As converts who discovered the Church in their African homeland while raising a young family, Elder Joseph W. Sitati and his wife, Sister Gladys Sitati, learned early an essential gospel truth: It's the simple things that matter most.
The Church was in its infancy in the Sitatis' native Kenya when the couple was baptized in 1986. Still, the full joy of the gospel, said Elder Sitati, could be realized, then and now, "from family prayer, family scripture study, family home evening, going to Church together and having family counsel."
And, added Sister Sitati, "by having the children sing their Primary songs; knowing that Jesus Christ is their friend."
Elder Sitati, 56, was called to the First Quorum of the Seventy during the Church's recent general conference. He is the first east African to serve as a General Authority.
Despite Christian upbringings, the Sitatis were not really religious people before finding the Church. They occasionally attended one local congregation or another, but felt no urge to continue. "We were disillusioned at the time with many churches [in Kenya]," said Elder Sitati. "Many had political overtones. We never felt spiritual nourishment."
They came to know of the restored gospel "quite accidentally." In 1985, the Sitatis were introduced to an American senior missionary couple serving in Nairobi. The Church had yet to receive legal recognition in the country and proselyting was not allowed. Striking up an acquaintance with the couple, the Sitatis went one day to their small Sabbath-day services consisting of a few LDS expatriates and a handful of native Kenyans.
The Sitatis and their children felt immediately at home.
"We just felt good being there," remembered Elder Sitati with a smile. "The members invited us to come back the following Sunday, and we did. Since then, we have had an unbroken attendance record at Church."
Some six months after that first meeting, the couple accepted an invitation to join the Church. They were baptized in a small outdoor swimming pool. With his new Church membership in hand, Elder Sitati commenced dedicated service to his new faith that continues today. Sister Sitati was thrilled that her husband had become so devoted to the Lord.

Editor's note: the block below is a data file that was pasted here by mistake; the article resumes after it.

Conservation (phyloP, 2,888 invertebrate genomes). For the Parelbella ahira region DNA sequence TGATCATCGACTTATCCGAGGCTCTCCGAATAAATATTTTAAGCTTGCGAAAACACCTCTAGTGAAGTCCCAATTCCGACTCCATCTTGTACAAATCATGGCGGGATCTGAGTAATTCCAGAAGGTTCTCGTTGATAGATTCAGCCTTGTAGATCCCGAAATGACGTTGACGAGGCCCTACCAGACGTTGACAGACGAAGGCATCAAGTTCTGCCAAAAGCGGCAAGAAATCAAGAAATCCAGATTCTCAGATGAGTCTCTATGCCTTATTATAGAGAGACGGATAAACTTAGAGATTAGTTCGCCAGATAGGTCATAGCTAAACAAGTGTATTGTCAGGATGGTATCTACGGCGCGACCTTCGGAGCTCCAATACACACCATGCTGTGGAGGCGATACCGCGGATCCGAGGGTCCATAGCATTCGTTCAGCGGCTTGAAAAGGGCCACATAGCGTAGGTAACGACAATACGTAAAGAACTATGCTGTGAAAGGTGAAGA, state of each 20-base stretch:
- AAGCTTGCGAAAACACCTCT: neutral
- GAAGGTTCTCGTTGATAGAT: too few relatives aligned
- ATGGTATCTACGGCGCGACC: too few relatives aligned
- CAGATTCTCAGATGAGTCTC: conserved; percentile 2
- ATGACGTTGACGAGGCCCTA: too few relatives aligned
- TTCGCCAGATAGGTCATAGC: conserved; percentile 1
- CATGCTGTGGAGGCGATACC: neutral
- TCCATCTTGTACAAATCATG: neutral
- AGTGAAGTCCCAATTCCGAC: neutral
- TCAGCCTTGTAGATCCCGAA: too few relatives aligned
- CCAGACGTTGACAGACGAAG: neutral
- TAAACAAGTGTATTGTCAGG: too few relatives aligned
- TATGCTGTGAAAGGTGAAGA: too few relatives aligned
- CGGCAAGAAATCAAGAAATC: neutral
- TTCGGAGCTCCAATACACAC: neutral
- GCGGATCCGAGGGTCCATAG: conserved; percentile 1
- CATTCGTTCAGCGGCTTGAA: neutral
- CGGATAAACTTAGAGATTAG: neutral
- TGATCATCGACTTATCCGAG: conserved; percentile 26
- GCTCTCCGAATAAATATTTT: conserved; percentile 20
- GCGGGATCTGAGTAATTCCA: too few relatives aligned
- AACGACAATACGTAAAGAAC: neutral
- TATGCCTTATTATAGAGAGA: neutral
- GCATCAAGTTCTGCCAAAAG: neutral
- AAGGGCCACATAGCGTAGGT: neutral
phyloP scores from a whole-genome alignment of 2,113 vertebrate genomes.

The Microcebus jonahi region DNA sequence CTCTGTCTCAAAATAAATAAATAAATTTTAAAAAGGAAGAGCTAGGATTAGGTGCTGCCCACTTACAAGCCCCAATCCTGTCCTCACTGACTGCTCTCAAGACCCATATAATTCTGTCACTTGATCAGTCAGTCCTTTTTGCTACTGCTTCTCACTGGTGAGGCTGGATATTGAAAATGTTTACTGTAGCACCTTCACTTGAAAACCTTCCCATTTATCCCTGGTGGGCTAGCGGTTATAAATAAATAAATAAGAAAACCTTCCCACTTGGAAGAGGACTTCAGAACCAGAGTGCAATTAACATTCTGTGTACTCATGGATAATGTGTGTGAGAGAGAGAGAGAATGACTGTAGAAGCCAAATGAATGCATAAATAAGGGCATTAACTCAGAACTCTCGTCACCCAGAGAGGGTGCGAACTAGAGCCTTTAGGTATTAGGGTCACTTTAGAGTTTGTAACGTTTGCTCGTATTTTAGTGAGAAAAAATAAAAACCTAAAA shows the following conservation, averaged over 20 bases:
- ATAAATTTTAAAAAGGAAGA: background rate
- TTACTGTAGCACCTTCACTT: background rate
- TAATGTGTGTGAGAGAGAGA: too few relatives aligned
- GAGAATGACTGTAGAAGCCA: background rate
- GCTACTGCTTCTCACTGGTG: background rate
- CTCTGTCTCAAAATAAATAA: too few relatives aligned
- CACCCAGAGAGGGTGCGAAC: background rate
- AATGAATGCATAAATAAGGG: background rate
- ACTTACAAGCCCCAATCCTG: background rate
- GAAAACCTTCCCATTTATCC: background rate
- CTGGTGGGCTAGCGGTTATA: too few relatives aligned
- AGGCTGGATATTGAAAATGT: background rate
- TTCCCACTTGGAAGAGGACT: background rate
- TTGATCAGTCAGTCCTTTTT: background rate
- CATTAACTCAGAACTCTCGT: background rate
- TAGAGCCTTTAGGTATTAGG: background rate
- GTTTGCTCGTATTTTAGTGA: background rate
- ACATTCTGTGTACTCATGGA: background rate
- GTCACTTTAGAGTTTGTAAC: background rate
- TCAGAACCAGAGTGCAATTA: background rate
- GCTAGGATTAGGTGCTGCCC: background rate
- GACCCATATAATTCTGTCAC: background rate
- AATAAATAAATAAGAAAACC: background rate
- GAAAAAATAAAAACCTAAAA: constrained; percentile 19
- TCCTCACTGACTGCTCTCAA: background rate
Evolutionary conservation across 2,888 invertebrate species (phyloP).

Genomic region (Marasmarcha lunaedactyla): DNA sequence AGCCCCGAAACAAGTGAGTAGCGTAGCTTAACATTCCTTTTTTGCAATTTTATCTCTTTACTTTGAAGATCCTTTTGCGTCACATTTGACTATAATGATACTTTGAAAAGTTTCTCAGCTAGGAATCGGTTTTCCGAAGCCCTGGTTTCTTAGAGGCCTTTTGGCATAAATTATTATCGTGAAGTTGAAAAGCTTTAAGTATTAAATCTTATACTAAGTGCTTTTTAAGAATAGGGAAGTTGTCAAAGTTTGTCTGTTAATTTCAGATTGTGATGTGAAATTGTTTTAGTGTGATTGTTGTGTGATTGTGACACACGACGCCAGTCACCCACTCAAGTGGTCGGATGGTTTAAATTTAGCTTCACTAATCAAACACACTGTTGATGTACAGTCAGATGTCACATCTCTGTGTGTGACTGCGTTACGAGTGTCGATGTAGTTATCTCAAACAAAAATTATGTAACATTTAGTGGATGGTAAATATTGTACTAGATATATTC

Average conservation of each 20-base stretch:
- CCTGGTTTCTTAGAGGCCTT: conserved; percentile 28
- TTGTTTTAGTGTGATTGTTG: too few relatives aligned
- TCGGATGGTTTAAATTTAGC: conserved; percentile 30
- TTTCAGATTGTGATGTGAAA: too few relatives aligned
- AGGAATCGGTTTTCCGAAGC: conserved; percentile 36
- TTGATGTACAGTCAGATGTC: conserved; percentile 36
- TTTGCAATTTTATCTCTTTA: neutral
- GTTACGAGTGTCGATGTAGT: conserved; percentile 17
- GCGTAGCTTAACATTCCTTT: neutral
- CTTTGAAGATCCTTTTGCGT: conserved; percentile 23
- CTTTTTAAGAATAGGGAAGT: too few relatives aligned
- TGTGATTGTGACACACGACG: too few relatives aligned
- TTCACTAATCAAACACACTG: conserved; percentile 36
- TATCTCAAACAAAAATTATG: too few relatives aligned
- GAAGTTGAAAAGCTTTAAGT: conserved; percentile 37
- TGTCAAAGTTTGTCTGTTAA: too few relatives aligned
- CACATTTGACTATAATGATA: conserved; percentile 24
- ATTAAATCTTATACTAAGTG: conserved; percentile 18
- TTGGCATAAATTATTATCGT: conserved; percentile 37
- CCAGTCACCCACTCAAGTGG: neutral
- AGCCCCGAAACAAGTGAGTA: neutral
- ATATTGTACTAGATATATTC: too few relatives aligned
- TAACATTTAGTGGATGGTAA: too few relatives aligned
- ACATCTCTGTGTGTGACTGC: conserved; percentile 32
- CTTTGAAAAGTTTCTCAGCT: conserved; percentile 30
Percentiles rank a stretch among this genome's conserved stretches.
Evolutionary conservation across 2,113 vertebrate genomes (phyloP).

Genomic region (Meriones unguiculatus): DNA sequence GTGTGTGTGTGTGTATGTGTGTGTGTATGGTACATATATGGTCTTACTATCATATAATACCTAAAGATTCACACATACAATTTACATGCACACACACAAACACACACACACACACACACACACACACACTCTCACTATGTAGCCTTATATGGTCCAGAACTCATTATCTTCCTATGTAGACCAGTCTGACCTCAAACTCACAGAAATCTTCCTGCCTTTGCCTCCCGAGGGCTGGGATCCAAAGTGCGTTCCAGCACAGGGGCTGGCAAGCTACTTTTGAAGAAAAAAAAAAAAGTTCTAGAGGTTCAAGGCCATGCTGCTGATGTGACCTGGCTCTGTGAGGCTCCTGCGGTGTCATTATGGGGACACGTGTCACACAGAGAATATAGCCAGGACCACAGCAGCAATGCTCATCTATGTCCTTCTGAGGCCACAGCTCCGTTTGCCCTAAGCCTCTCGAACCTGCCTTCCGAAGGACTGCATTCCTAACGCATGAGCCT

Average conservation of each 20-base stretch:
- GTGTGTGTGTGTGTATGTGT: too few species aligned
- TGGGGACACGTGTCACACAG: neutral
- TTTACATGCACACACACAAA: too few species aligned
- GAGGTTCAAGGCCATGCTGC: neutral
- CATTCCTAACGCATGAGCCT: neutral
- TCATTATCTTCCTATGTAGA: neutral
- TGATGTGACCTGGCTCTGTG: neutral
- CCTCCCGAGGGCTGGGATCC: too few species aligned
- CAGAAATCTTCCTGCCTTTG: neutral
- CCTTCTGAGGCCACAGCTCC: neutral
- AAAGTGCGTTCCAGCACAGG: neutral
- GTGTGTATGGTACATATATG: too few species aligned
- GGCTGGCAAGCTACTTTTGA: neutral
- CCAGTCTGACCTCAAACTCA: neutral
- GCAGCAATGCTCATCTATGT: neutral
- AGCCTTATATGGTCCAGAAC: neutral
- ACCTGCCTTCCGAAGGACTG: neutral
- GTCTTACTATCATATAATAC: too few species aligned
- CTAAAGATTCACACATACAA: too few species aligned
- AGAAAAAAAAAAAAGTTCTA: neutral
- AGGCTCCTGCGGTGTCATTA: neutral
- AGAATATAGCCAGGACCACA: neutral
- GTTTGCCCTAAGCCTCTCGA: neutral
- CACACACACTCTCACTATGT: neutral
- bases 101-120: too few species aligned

"I was happy because now my husband could come to Church with me," she said. "Previously, he had not liked the other churches. He would take me and the children to wherever I wanted to go to church — then he would go to work or go play golf."
The family's decision to join the tiny LDS congregation was met with skepticism from their respective families. Some were vocal in their opposition. But the Sitatis opt not to dwell on the memories of such reactions. "I had made up my mind," Elder Sitati told the Church News. "I felt that the Church was true. I felt that the doctrines were good for me and my family. The experience we were having was a good one."
Although few of his professional associates claimed any belief in the divine, they respected Joseph Sitati for his efforts to serve in his faith and remain a loyal, hard-working employee.
He was put to work in the Church in Kenya immediately after his baptism, serving in priesthood callings ranging from branch and stake president to Area Seventy. When he was called to be a General Authority he was presiding over the Nigeria Calabar Mission.
"The Lord said that a city set upon a hill cannot be hid," he said. "I was always conscious of the fact that I was visible to the people. My actions were visible. Therefore, I had to step up and try to be someone better, someone that others could look at and believe in the things that I taught them."
Elder Sitati said his leadership opportunities in Kenya also afforded an opportunity to learn from several of the Brethren who visited his country. "As I saw these men, I saw the kind of people they were. They strengthened my faith. They built in me a desire to be like them."
As Africans, the Sitatis can speak authoritatively on the many challenges facing members living on their massive continent. Cultural practices sometimes run counter to Church principles. Becoming an observant Church member in many African nations, they said, can put a man or woman at odds with their own community. Still, the Church in Kenya, Nigeria and other African countries is growing and maturing. The sacred work of sharing the gospel is essential to the future of the Church in Africa.
"I believe that missionary work is the most important work in the Church," said Elder Sitati.
Sister Sitati said many in Africa who have spent a lifetime searching for the truth are responding to the missionaries and their happy message. When investigators are taught the gospel "they accept it — it is like they have been waiting."
The recent dedication of temples in nations such as Nigeria and Ghana is further evidence of Africa's place in the Church. Lives in the region are being blessed as never before. As parents of five children, the Sitatis are grateful for the blessings such temples offer families.
"The temple brings into a person's life an influence that they cannot get anywhere else," said Elder Sitati. "This influence calls and challenges each person to the highest state of holiness in their lives. I believe that people are more committed to the gospel as they go to the temple."